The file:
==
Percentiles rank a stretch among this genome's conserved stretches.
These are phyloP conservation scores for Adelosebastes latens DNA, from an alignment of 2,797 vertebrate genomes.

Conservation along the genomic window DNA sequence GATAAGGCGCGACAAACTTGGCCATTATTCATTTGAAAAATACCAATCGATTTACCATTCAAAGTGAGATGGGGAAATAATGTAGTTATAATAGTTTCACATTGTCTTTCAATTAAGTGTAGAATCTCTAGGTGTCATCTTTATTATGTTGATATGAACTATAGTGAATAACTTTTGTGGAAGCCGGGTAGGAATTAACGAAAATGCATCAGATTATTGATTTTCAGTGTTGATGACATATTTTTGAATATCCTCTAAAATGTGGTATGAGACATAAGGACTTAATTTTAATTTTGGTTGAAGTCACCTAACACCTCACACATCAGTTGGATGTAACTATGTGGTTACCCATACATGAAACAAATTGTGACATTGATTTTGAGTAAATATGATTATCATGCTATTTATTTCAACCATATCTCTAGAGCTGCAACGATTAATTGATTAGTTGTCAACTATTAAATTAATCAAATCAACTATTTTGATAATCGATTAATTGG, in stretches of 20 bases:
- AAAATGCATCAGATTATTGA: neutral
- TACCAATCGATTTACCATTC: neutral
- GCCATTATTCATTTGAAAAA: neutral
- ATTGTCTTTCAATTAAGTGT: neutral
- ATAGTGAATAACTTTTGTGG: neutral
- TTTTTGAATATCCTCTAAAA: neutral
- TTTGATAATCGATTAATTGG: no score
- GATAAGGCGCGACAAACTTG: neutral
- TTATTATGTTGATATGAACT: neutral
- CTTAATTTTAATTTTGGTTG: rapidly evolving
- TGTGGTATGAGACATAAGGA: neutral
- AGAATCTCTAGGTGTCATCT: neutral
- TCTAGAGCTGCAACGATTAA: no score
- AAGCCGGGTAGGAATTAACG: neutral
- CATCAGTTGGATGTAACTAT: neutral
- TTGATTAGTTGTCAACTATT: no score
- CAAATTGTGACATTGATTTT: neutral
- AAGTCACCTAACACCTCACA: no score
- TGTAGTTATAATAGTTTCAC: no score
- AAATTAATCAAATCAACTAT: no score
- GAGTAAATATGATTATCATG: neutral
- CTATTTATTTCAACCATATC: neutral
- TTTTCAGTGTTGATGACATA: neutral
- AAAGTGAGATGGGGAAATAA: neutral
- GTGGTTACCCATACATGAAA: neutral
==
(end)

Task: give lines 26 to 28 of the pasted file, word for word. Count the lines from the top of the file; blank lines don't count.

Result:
- TTTTCAGTGTTGATGACATA: neutral
- AAAGTGAGATGGGGAAATAA: neutral
- GTGGTTACCCATACATGAAA: neutral